But “The Cutting Edge” invites us to eavesdrop on what was going on behind the keyholes in those fantastical rooms of 1965 and 1966. To hear Dylan’s lyrical ideas and melodic inspirations unfurl like slow flags or explode like fast fireworks, to listen to the songs spring to unruly life, you get a sense of what it might have been like to watch Van Gogh mix his colors and apply the bright yellows and brilliant blues to the swaying sunflowers and starry nights he dreamt into being.

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DYLAN DREAMING: Or summoning the next couplet, 1966

That’s when something strange and euphoric happens. Our ingrained sense of the familiar, our internalized acknowledgment of a known masterpiece — the sense-memory meditation of “Visions of Johanna,” say — is  suddenly rendered improbably fresh and new again, a virgin vision. And just like that — right before our eyes, our ears, the senses we didn’t know we had — we’re hit with something like the blinding flash of an electrical storm. A bolt from beyond lights up the deepest corridors of our being, striking our synapses, our souls, our brains, our guts. And those are only the levels we know about.

Dylan’s music and what it does to us — why that perplexing, peculiar alchemy of voice and rhyme wrapped around rhythm (or is it the other way around?) should resonate so strongly — defies simple logic or conventional wisdom. For there is nothing conventional or straightforwardly logical about Bob Dylan in 1965-66. The man, his music, and his genius are both instantly recognizable and ultimately unknowable,  a magnificent mystery beyond our grasp.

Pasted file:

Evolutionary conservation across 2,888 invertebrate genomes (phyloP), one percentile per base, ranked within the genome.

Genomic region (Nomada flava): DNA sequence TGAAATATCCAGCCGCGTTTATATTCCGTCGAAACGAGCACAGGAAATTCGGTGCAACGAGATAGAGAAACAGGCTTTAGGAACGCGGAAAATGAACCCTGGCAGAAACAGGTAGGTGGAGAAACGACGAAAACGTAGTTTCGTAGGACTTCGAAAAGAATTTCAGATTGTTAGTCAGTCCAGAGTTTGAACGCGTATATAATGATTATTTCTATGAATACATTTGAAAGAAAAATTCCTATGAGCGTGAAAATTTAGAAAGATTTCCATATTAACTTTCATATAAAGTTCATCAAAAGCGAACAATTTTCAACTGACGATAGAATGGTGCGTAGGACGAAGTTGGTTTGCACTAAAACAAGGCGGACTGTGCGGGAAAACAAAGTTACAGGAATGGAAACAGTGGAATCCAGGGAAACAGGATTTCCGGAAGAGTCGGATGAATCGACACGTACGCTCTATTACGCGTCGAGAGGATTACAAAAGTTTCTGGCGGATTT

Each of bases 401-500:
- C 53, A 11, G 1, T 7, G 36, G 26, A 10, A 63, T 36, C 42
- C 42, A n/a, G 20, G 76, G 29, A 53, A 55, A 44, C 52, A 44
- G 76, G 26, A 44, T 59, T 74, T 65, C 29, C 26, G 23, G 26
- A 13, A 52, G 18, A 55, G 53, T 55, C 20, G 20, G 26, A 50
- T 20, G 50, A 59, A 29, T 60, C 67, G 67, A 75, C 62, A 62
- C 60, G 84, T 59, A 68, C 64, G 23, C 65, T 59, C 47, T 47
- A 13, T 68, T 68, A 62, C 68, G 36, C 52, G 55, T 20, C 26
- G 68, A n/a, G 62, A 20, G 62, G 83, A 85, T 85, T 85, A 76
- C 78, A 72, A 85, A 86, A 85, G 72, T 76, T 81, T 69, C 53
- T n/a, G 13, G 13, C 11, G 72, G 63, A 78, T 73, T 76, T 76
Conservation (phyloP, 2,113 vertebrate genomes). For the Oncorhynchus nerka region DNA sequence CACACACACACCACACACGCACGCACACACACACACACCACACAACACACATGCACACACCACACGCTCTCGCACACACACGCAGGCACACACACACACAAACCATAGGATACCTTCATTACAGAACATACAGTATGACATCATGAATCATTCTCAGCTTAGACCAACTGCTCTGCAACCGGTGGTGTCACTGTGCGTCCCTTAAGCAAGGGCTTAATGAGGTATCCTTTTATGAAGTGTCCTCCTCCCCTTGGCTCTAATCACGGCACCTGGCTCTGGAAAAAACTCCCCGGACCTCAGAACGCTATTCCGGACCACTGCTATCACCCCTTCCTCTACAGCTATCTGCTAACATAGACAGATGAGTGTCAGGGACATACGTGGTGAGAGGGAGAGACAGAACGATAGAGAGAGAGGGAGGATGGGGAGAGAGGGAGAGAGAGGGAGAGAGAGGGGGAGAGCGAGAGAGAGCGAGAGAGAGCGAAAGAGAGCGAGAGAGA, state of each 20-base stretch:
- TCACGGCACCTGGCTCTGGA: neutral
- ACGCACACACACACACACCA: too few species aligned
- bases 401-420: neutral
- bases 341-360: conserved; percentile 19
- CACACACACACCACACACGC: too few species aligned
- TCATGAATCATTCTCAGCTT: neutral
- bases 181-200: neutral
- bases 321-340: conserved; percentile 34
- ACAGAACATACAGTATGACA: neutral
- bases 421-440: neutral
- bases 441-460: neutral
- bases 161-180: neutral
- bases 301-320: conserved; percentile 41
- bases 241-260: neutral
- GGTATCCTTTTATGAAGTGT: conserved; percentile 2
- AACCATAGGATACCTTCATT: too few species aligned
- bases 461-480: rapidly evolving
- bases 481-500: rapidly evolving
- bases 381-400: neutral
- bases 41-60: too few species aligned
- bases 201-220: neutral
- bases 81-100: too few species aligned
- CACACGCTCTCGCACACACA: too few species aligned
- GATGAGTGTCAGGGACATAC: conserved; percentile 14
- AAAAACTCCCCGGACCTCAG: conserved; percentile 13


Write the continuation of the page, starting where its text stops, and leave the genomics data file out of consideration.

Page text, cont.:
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Halo of Hair: Dylan’s holy aura under the stage lights ’65-’66.

But it’s a mystery that, however inscrutable, nevertheless speaks its own language boldly, directly, and eloquently. Like Dylan himself, it’s a tangle of contradictions that work in unpredictable ways. It’s music that meets our gaze, and challenges it.  To me, that’s the power and essence of meaningful art, and it’s the dichotomy and magic at the heart of Dylan’s best and most enduring music.

These days, I’ve found myself continually caught off-guard while listening to “The Cutting Edge,” struck by the ancient, un-heard wonders that resided within the walls of those fantastical rooms. But I’ve also wondered why, at this stage of the game, any of us should be startled or taken aback by the music, or expect anything less than an electrical storm or two. After 50 years, give or take, we should be used to Bob Dylan’s lightning bolt surprises.

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2 comments

  1. Reblogged this on RPM: Jonathan Perry's Life in Analog and commented:

    We’d like to join President Barack Obama (and a few other people) in congratulating Bob Dylan on being named the recipient of a Nobel Prize for Literature. Like we noted in this piece we posted in honor of His Bobness’s 75th birthday earlier this year, after 50 years, give or take, we should be used to surprises.

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  2. Although it no longer seems in his nature, I’d love to hear Dylan sing about the state of the world at present in an overt way, like he did in the ’60s. He had the gift of storytelling as a scalpel, cutting right to the heart of realty without preaching. I am thinking this is light of today’s Montana special election results, which a rich ignorant bully won. What does that say about us as Americans? How much longer can we pretend to be a beacon for truth and liberty when, collectively, so few of us apparently give a damn about it. Bob … what’s blowin’ in the wind now?